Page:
Counting her X Factor 2013 success as one of her career highlights, Sam shares her memorable experiences since winning one of the UK’s biggest talent shows, “Opening the NTA’s with Michael Bolton last year was a massive highlight, also supporting Engelbert Humperdinck on his UK tour was pretty incredible. I’ve done so many things and I’m not just sticking to one aspect of the entertainments business, because I want to keep going, I want longevity and the only way you can do that is if you work your butt off and that’s what I intend to do. If it means that I provide for my family so that my husband doesn’t have to work and we all get to live a happy life and do some pretty spectacular things then I will carry on grafting like any mum does.”

10-2Looking ahead, she shares an insight into her upcoming projects, “I’m doing so much stuff, I’m doing Panto and I’ve got loads and loads of gigs lined up. I’ve just recorded a couple of songs for an EP, so I’m gonna be bringing out that soon, it’s written by myself, Ben Adams from A1 and Shelly Poole from Alisha’s Attic.”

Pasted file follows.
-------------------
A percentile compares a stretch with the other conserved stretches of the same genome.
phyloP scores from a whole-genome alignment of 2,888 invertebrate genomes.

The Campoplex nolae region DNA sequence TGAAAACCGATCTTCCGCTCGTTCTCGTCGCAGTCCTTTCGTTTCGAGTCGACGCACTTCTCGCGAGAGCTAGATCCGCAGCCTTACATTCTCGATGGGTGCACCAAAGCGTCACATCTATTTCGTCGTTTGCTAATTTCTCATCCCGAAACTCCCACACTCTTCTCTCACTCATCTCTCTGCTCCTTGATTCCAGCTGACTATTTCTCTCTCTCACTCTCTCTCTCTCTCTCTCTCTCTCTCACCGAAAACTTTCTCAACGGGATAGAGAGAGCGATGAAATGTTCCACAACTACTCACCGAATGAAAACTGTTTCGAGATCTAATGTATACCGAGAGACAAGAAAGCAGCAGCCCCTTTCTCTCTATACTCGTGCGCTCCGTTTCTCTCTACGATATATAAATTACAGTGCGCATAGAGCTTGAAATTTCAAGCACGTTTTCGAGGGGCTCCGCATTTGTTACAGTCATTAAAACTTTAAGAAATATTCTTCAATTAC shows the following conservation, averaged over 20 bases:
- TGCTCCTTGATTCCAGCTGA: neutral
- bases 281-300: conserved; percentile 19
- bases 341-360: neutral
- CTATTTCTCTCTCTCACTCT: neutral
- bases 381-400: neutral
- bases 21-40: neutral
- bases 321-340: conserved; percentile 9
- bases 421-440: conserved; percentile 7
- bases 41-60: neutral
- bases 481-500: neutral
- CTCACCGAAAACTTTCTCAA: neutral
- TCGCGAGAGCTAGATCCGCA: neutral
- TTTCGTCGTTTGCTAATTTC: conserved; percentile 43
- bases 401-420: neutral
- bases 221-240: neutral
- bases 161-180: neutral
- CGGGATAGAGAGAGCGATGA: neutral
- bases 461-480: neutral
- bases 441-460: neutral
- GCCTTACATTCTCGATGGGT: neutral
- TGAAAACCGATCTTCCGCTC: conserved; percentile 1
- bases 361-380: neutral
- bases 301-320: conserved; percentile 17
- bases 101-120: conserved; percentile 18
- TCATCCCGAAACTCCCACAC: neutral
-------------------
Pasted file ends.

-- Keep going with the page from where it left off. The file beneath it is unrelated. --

Sam is the headline act for this year’s Leicester Pride Festival in September, “I’m very much looking forward to that, I’m a big believer if you can’t be yourself, who can you be? And some people don’t get the opportunity to be themselves, so it’s nice for people to come together especially at Pride and be able to be themselves and not have to be ashamed of who they are and what sexuality they are.”

Also in September, her fans will have the opportunity to see her perform at another unique event, “There’s an evening with Sam Bailey at the King Power Stadium on the 10th of September, it’s a Q&A with me and I’m gonna do a bit of a show as well. There’s gonna be a chance for people to ask me honest questions about how the last year and a half has been, it’s gonna be a good night! There’s gonna be a lot of people there who want to see me and hear some great songs, you never know I may be singing my new single.”